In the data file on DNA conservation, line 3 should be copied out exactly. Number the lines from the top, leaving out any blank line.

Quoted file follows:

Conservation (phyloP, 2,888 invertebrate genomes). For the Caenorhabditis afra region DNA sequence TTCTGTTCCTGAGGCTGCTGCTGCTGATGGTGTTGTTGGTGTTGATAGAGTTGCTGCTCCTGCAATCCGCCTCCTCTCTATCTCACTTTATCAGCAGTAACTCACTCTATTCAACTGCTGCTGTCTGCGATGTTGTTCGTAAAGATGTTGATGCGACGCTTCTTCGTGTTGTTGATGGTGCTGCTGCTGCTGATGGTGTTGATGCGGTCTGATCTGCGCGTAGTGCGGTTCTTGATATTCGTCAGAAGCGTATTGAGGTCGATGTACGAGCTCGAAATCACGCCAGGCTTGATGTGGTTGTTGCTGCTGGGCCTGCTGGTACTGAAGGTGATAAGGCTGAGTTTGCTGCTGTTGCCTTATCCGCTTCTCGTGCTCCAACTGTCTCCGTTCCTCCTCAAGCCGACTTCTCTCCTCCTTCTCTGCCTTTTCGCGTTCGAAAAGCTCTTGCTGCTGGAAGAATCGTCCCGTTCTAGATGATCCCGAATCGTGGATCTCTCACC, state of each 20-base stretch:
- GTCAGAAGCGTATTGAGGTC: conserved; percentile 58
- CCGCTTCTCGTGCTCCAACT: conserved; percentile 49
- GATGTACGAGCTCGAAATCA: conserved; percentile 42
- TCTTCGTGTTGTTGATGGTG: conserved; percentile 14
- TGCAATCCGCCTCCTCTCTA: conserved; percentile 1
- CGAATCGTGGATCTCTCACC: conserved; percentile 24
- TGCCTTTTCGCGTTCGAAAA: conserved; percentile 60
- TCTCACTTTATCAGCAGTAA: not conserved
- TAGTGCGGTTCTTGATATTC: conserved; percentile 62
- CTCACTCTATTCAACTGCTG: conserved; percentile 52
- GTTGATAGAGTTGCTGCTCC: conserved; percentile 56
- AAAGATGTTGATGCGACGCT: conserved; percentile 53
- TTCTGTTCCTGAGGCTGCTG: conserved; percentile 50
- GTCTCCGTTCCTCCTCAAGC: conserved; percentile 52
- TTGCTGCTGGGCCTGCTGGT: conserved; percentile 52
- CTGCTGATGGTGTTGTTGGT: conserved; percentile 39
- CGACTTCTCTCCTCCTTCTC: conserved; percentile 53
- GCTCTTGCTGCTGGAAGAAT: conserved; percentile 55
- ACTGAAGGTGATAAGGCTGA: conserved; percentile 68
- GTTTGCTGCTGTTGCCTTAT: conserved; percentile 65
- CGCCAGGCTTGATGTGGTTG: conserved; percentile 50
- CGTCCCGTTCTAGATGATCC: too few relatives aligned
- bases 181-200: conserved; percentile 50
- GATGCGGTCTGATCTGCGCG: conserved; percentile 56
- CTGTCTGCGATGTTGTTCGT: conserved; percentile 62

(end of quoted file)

- CCGCTTCTCGTGCTCCAACT: conserved; percentile 49